About the book (provided by the publisher): The body of a young woman is found in a dumpster in Chicago, and detectives Andy Polanski and Frank Campello are charged with finding the killer. The two are polar opposites. Polanski is the son of a disgraced Chicago police officer and is fastidious about his reputation. He has also recently been transferred from another district after having blown the whistle on some corrupt cops. Campello, however, takes a live-and-let-live approach to his life and job.
It soon becomes clear, as another young woman—a potential witness—is murdered, that a sex-trafficking operation in Chicago is preying on illegal aliens. As the ill-matched pair dig deeper, an influential alderman and his son are implicated. Then Polanski is framed for a narcotics offense, devastating the cases against the corrupt officers and the alderman. Only when Campello is challenged by a local minister, whom he meets when visiting Polanski, does he find the motivation to seek justice.
My take: At first, I wasn't sure what to make of The Sons of Jude, but as I got into the book, I began to really enjoy it. It's a fast-paced story with twists and connections I wasn't expecting.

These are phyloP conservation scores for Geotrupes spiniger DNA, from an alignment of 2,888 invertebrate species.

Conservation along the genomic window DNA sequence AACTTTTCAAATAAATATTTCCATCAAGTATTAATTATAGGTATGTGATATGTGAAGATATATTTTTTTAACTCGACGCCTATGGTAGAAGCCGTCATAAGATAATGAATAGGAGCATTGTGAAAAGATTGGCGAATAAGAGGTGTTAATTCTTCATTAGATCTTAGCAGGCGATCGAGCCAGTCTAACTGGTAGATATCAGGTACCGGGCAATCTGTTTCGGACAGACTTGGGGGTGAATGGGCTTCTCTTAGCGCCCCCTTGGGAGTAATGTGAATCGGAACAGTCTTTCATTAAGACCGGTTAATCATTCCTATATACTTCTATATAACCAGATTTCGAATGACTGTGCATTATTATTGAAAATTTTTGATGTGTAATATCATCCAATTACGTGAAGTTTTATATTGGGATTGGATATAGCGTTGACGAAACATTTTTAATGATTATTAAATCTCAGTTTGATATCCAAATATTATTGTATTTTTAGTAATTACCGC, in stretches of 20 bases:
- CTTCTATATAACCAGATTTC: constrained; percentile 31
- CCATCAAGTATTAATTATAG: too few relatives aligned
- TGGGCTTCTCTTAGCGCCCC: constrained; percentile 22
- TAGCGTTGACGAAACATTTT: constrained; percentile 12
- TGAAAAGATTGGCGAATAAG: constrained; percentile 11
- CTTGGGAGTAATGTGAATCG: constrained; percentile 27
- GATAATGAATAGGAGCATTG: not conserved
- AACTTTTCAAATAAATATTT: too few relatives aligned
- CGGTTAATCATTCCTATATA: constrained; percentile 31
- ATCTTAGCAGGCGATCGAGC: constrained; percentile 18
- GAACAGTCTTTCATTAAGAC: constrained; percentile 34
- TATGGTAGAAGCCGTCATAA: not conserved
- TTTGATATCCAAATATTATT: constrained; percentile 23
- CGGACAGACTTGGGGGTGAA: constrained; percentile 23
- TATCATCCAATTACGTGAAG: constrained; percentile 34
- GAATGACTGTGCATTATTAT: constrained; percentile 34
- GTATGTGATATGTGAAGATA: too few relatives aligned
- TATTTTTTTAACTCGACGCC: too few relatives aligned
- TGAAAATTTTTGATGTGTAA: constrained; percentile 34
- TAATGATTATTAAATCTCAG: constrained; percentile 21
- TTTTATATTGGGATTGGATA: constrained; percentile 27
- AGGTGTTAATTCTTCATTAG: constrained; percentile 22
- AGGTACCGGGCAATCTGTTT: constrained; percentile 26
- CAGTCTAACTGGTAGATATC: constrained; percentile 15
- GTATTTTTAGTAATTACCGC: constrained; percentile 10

As Campello struggled with whom to trust, so did I. I loved the changes in Campello from the beginning of the book to the end, and Polanski has to be one of my favorite characters in recent memory. I also loved the setting—Chicago. I've visited the city several times, and I enjoyed picturing some of the places the officers went.
The ethical issues raised in this book are very interesting. How far is too far to go in the pursuit of justice? Do the ends ever justify the means? Is whistle blowing laudable or contemptible? Dodson answers these questions with the truth of Scripture, yet he never comes across as heavy handed.
Overall, I greatly enjoyed this book (especially the unexpected twist at the end), and now I'm anxious to read the next installment in the series! 4-1/2 stars.
About the author: Brandt Dodson comes from a long line of police officers and was employed by the Indianapolis office of the FBI. He has lived in Chicago and travels to the city regularly. He is the creator of the Colton Parker series and author of several stand-alone thrillers. You can find Brandt at www.brandtdodson.com.
Disclosure of Material Connection: I received this book free for review from Kregel Publications. I was not required to write a positive review. The opinions I have expressed are my own. I am disclosing this in accordance with the Federal Trade Commission’s 16 CFR, Part 255: “Guides Concerning the Use of Endorsements and Testimonials in Advertising.”
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